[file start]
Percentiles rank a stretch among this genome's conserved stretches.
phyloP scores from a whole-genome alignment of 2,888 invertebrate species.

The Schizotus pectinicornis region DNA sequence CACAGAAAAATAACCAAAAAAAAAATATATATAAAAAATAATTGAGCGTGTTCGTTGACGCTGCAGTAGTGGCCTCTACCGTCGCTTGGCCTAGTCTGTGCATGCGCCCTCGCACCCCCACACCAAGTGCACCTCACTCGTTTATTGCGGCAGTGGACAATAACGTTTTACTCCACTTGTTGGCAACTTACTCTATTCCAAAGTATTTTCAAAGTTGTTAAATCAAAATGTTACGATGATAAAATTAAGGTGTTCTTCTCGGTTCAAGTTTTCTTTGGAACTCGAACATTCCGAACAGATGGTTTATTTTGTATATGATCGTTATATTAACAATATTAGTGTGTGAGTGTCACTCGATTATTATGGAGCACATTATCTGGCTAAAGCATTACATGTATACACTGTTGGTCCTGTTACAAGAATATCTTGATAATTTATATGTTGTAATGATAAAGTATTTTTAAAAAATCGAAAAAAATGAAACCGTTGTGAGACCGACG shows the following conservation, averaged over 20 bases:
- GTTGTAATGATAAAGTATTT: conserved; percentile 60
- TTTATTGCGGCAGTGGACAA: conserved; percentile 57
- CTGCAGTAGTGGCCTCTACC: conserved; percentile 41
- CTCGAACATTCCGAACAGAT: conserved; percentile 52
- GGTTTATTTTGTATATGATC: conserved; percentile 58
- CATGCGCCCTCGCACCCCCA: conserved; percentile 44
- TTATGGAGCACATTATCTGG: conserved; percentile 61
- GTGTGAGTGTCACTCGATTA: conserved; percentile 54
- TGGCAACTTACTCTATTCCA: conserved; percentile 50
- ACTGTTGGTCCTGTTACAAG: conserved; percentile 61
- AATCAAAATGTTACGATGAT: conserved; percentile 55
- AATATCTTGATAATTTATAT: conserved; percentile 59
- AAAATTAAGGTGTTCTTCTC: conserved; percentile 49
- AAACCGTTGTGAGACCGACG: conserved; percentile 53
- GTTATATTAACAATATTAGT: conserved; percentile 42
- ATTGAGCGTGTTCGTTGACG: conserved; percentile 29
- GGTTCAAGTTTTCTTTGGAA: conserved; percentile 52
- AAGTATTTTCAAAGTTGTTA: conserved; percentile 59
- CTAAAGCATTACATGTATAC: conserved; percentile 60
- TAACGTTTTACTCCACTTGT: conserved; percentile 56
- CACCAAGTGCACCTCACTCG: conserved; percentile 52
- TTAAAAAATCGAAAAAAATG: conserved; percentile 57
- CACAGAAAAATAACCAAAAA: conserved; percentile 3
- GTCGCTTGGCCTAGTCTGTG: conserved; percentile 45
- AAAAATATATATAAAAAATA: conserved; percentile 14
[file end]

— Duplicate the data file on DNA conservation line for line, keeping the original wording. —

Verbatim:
Percentiles rank a stretch among this genome's conserved stretches.
phyloP scores from a whole-genome alignment of 2,888 invertebrate species.

The Schizotus pectinicornis region DNA sequence CACAGAAAAATAACCAAAAAAAAAATATATATAAAAAATAATTGAGCGTGTTCGTTGACGCTGCAGTAGTGGCCTCTACCGTCGCTTGGCCTAGTCTGTGCATGCGCCCTCGCACCCCCACACCAAGTGCACCTCACTCGTTTATTGCGGCAGTGGACAATAACGTTTTACTCCACTTGTTGGCAACTTACTCTATTCCAAAGTATTTTCAAAGTTGTTAAATCAAAATGTTACGATGATAAAATTAAGGTGTTCTTCTCGGTTCAAGTTTTCTTTGGAACTCGAACATTCCGAACAGATGGTTTATTTTGTATATGATCGTTATATTAACAATATTAGTGTGTGAGTGTCACTCGATTATTATGGAGCACATTATCTGGCTAAAGCATTACATGTATACACTGTTGGTCCTGTTACAAGAATATCTTGATAATTTATATGTTGTAATGATAAAGTATTTTTAAAAAATCGAAAAAAATGAAACCGTTGTGAGACCGACG shows the following conservation, averaged over 20 bases:
- GTTGTAATGATAAAGTATTT: conserved; percentile 60
- TTTATTGCGGCAGTGGACAA: conserved; percentile 57
- CTGCAGTAGTGGCCTCTACC: conserved; percentile 41
- CTCGAACATTCCGAACAGAT: conserved; percentile 52
- GGTTTATTTTGTATATGATC: conserved; percentile 58
- CATGCGCCCTCGCACCCCCA: conserved; percentile 44
- TTATGGAGCACATTATCTGG: conserved; percentile 61
- GTGTGAGTGTCACTCGATTA: conserved; percentile 54
- TGGCAACTTACTCTATTCCA: conserved; percentile 50
- ACTGTTGGTCCTGTTACAAG: conserved; percentile 61
- AATCAAAATGTTACGATGAT: conserved; percentile 55
- AATATCTTGATAATTTATAT: conserved; percentile 59
- AAAATTAAGGTGTTCTTCTC: conserved; percentile 49
- AAACCGTTGTGAGACCGACG: conserved; percentile 53
- GTTATATTAACAATATTAGT: conserved; percentile 42
- ATTGAGCGTGTTCGTTGACG: conserved; percentile 29
- GGTTCAAGTTTTCTTTGGAA: conserved; percentile 52
- AAGTATTTTCAAAGTTGTTA: conserved; percentile 59
- CTAAAGCATTACATGTATAC: conserved; percentile 60
- TAACGTTTTACTCCACTTGT: conserved; percentile 56
- CACCAAGTGCACCTCACTCG: conserved; percentile 52
- TTAAAAAATCGAAAAAAATG: conserved; percentile 57
- CACAGAAAAATAACCAAAAA: conserved; percentile 3
- GTCGCTTGGCCTAGTCTGTG: conserved; percentile 45
- AAAAATATATATAAAAAATA: conserved; percentile 14